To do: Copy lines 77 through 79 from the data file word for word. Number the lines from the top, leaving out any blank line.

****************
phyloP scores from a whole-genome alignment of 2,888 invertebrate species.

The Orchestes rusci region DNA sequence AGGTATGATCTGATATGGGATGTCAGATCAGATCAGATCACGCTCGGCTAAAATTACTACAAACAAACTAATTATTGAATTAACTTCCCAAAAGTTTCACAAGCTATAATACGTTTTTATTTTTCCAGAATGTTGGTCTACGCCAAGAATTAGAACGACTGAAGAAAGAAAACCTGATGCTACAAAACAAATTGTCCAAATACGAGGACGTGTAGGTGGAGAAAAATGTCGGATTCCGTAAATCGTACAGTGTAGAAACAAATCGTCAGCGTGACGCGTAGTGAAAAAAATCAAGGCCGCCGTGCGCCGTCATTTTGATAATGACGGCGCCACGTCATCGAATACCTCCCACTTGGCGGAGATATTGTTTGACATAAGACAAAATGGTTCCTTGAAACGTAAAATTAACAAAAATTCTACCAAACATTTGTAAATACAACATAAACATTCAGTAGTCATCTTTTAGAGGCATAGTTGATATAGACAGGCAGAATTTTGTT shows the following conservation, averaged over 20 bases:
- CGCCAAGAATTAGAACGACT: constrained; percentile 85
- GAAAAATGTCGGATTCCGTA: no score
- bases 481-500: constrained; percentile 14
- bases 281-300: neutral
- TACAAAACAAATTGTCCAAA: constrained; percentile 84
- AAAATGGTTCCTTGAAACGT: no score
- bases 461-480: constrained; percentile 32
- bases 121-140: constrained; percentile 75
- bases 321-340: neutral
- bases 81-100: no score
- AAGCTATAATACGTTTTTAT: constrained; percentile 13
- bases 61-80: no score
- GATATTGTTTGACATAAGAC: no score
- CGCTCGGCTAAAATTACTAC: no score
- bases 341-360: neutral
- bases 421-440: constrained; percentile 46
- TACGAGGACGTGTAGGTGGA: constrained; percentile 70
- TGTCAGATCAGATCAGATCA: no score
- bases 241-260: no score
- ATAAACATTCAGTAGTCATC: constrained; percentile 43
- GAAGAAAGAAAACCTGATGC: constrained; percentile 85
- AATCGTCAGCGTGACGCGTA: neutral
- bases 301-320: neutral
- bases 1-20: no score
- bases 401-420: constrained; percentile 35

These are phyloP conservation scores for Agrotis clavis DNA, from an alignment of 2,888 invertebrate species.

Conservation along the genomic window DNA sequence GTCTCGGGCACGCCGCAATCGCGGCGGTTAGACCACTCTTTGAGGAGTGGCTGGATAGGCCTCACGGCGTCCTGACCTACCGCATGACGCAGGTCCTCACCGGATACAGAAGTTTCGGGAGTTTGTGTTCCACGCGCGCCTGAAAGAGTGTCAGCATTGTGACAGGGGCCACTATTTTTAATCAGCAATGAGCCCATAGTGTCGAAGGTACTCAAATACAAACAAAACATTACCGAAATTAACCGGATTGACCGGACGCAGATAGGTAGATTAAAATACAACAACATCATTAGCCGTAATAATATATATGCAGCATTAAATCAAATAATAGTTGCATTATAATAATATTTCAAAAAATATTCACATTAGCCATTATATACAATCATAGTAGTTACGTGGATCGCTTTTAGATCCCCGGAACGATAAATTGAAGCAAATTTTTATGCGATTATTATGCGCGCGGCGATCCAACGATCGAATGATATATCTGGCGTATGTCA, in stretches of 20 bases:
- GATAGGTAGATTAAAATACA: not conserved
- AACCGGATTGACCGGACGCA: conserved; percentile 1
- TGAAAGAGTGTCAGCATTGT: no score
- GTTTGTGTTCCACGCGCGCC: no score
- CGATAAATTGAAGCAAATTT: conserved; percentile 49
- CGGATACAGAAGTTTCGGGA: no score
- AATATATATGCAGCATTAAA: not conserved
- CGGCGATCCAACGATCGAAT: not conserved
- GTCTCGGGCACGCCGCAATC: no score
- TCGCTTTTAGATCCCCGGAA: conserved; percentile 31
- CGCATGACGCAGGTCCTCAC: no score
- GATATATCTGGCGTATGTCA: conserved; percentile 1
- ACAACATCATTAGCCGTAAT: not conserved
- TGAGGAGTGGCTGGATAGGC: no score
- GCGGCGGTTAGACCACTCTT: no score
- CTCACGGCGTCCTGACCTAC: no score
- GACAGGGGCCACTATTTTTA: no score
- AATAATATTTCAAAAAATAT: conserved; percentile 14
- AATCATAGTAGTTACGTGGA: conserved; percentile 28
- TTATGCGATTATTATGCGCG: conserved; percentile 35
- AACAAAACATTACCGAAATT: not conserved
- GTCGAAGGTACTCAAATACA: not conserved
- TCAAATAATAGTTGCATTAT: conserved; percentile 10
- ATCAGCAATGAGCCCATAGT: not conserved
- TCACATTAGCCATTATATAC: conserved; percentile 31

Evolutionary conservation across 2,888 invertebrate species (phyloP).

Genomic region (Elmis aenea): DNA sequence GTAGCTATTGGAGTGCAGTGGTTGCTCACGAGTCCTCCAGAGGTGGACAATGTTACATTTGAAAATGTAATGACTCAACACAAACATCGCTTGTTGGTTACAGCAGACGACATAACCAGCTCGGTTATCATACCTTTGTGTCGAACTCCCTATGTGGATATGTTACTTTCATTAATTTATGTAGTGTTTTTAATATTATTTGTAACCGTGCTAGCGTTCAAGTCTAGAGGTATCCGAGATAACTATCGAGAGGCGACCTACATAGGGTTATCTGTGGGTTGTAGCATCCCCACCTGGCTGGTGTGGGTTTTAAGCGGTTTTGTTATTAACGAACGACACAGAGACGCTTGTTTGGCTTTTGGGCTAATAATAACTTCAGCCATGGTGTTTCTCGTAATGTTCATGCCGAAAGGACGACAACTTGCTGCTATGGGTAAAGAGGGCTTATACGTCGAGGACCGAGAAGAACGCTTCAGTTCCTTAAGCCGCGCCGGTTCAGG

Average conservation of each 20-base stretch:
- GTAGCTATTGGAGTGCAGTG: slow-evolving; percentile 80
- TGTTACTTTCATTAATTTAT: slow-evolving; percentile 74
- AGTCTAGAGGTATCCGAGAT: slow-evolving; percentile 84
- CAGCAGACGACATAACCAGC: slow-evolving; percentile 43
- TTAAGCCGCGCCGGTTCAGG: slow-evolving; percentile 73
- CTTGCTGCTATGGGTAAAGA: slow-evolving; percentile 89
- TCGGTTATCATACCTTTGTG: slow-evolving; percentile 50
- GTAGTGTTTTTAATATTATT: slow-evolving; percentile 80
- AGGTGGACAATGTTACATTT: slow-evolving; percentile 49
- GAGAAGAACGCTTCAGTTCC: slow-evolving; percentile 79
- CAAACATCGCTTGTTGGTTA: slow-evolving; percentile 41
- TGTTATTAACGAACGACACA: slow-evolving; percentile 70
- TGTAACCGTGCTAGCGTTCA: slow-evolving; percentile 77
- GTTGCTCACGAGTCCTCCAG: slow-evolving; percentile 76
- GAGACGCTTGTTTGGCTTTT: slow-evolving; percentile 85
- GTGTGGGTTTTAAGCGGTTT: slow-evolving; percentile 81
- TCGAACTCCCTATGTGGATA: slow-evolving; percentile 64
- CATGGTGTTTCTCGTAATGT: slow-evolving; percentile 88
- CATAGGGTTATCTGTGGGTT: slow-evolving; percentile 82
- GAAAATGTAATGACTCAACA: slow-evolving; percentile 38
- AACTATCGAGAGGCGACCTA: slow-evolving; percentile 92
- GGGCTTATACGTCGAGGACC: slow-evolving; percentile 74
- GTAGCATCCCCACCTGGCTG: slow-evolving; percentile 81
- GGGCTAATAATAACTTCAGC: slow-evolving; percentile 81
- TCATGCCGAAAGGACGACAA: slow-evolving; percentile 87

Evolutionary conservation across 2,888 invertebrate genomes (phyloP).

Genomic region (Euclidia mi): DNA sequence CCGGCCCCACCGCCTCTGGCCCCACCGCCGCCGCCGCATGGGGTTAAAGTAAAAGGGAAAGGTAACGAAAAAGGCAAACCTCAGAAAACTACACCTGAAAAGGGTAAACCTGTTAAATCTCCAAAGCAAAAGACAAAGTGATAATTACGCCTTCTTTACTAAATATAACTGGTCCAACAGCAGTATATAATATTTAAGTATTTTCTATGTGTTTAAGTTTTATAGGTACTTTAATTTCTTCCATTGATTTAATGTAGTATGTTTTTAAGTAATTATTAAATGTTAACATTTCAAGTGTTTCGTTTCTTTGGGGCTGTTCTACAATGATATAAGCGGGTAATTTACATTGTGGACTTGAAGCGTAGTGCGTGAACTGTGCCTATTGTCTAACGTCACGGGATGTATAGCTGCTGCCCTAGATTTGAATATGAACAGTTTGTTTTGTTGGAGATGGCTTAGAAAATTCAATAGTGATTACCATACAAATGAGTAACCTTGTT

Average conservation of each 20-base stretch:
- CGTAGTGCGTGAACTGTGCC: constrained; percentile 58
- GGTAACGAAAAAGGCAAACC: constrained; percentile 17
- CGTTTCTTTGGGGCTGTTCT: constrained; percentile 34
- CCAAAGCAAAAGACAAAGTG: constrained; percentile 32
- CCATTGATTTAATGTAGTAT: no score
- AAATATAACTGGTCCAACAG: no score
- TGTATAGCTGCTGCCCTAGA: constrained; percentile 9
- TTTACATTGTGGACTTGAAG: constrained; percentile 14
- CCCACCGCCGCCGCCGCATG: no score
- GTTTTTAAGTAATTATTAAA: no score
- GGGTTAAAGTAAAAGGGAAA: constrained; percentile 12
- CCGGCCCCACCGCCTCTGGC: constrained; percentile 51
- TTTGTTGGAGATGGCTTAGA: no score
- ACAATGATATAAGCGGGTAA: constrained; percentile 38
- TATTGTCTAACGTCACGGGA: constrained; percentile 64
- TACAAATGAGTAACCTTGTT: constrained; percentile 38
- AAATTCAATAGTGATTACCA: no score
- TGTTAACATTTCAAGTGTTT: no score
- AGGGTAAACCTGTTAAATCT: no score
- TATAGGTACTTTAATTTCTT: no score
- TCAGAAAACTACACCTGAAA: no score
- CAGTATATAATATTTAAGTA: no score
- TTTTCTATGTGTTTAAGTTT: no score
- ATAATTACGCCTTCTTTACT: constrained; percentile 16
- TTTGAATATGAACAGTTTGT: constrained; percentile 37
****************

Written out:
- GAAAATGTAATGACTCAACA: slow-evolving; percentile 38
- AACTATCGAGAGGCGACCTA: slow-evolving; percentile 92
- GGGCTTATACGTCGAGGACC: slow-evolving; percentile 74